|WikiProject Physics||(Rated Start-class, Low-importance)|
If this statement:
- “‘K’ does NOT come from ‘Kurz’ or any other German word. The letter designations for microwave bands were chosen at random in the WW II era to avoid cluing the Germans, Japanese, and Soviets in!” from the article’s edit log can be substantiated, then someone might want to add this fact to the text of this article, and change Ka band and Ku band, since those articles make reference to “Kurz”. —Fleminra 02:52, 14 February 2006 (UTC)
- That "Kurtz" business is a bunch of baloney. The letters for the microwave bands derive from arbitrary letters of the alphabet that were assigned by the US Department of Defense, and a long time ago, their meanings were kept secret. Anyway, the letters that were used were L, S, C, X, and K, and then the K band was divided into three parts, the Ku (K-under), the K, and the Ka (K-above) band. So, "Ku" doesn't have anything to do with
- "kurtz", but rather with "K-under", and K is an arbitrary letter of the alphabet. In other words, it was a "code name". If someone wants to insist on being picky about this, they should need to deal in the US DOD MIL-SPECS, or perhaps IEEE documents and articles can tell you.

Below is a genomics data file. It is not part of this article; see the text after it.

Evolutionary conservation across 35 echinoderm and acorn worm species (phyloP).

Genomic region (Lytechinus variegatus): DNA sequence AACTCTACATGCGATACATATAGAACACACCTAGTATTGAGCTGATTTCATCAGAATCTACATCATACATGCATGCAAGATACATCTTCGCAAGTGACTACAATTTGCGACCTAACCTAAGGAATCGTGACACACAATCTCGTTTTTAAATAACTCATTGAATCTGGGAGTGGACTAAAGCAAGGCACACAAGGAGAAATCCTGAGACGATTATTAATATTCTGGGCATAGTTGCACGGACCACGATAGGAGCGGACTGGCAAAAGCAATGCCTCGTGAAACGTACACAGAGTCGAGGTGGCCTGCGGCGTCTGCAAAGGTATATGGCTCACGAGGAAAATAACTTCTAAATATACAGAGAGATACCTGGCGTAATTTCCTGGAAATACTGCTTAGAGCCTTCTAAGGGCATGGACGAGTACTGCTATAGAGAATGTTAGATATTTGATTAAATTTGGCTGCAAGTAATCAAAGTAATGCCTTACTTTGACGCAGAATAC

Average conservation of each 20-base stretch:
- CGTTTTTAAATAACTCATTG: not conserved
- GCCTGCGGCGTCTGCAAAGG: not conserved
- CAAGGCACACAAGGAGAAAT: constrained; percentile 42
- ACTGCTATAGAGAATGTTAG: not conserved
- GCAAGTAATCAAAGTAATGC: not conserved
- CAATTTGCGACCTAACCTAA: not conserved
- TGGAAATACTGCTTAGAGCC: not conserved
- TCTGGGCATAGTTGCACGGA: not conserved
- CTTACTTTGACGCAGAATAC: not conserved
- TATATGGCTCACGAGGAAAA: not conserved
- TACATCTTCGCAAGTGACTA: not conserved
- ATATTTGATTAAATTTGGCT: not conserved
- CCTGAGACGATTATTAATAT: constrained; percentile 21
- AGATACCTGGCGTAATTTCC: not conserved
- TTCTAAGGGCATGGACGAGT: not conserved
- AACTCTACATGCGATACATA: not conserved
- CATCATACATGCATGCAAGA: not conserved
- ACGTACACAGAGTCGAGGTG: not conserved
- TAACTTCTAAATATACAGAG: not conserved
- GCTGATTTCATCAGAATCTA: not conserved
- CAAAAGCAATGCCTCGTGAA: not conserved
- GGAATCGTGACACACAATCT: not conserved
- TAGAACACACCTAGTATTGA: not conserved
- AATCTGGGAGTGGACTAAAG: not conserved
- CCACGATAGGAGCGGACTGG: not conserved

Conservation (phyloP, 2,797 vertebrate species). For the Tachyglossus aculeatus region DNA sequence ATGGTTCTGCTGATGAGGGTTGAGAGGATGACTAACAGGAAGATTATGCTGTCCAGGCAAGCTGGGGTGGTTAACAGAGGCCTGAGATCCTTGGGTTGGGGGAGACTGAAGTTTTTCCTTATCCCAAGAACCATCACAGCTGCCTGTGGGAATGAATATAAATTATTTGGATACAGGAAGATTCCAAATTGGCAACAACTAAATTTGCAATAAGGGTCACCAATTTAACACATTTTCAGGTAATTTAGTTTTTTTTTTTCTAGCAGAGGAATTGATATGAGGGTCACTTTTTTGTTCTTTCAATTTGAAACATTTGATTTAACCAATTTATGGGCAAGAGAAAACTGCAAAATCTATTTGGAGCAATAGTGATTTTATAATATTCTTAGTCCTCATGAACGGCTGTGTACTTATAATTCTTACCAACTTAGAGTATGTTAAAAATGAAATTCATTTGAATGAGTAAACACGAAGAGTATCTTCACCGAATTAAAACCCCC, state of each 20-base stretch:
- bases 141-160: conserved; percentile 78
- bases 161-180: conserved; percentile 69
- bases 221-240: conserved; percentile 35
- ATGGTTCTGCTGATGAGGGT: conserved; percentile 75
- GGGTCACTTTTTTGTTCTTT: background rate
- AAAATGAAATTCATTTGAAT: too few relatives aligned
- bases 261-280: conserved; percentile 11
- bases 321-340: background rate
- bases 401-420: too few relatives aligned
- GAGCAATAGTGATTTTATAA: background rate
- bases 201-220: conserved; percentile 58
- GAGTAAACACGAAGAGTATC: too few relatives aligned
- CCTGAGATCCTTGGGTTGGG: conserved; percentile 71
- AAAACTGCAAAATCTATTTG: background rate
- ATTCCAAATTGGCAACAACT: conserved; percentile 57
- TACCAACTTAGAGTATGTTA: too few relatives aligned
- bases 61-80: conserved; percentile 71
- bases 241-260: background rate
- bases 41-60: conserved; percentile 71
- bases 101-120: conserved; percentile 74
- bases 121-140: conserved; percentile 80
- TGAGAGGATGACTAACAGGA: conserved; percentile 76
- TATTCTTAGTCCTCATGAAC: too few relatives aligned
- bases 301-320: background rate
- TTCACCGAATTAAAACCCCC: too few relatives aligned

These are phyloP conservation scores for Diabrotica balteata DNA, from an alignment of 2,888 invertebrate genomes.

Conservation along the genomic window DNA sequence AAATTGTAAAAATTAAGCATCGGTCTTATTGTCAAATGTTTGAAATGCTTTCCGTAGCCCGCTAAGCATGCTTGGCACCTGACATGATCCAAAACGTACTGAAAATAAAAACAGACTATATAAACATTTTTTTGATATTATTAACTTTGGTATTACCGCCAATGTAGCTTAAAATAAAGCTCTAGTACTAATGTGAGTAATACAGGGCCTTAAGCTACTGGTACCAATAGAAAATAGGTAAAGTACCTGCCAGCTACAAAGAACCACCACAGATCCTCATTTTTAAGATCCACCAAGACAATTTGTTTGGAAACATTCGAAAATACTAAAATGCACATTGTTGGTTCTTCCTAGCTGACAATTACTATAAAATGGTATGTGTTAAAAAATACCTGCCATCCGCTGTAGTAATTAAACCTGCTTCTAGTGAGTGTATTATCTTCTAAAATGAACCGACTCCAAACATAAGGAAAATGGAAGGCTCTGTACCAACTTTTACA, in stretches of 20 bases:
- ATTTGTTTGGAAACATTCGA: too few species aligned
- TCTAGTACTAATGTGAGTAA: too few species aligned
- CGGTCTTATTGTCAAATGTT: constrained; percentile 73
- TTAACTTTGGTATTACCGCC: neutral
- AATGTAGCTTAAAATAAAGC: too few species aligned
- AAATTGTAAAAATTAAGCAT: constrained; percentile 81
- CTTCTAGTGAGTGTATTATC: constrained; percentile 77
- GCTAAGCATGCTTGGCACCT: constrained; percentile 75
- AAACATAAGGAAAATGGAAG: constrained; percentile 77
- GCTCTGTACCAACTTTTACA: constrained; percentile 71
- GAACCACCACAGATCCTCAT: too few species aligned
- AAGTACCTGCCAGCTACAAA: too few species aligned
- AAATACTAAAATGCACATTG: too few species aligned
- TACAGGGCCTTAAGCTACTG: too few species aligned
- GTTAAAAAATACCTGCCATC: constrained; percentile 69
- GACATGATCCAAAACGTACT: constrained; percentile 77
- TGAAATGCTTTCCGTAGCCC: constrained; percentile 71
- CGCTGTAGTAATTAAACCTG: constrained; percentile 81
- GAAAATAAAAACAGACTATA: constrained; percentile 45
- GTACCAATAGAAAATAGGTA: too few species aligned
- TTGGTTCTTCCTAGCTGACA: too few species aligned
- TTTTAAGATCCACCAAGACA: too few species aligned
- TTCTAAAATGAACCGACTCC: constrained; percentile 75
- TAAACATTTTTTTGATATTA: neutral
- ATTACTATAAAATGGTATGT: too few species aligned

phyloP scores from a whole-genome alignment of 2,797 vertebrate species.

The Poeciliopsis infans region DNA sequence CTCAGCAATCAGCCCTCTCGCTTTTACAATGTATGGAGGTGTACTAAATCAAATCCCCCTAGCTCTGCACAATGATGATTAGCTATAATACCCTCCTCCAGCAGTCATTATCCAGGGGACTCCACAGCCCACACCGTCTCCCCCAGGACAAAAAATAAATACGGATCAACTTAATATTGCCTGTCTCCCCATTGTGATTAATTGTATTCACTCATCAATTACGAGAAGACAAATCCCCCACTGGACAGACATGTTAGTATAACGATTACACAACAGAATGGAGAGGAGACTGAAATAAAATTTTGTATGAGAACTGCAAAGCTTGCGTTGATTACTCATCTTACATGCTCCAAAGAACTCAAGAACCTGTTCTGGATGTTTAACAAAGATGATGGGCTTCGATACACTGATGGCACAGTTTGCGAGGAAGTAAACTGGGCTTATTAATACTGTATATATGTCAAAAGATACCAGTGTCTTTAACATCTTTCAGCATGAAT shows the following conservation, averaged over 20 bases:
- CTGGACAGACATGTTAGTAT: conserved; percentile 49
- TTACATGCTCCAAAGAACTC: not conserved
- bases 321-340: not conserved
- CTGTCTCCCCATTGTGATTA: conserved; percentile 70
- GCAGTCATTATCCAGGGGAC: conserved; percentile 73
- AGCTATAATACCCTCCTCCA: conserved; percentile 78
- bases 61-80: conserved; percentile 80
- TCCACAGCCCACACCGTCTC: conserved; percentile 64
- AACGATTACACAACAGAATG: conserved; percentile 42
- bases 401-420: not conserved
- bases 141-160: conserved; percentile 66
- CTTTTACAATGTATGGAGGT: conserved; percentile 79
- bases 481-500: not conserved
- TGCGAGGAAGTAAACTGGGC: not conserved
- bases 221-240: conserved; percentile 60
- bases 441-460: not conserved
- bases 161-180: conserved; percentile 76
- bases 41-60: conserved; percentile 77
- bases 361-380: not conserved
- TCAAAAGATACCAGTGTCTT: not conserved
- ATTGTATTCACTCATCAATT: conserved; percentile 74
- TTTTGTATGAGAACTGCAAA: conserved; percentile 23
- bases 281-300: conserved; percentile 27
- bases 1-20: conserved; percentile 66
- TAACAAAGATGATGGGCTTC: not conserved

I just corrected the frequency ranges for K and Ku band designations in the IEEE section. IEEE Std. 521 is the authority on this issue, and what was previously defined here was incorrect. Dietlein 18:37, 18 December 2006 (UTC)
IEEE K band Subdivisions
http://en.wikipedia.org/wiki/K_band#Subdivisions - feels awkward/wrong to me. There are three IEEE bands starting with K: Ku, K, and Ka. If there are no references about 'splitting' - this part should be removed. Nmh (talk) 07:54, 16 October 2008 (UTC)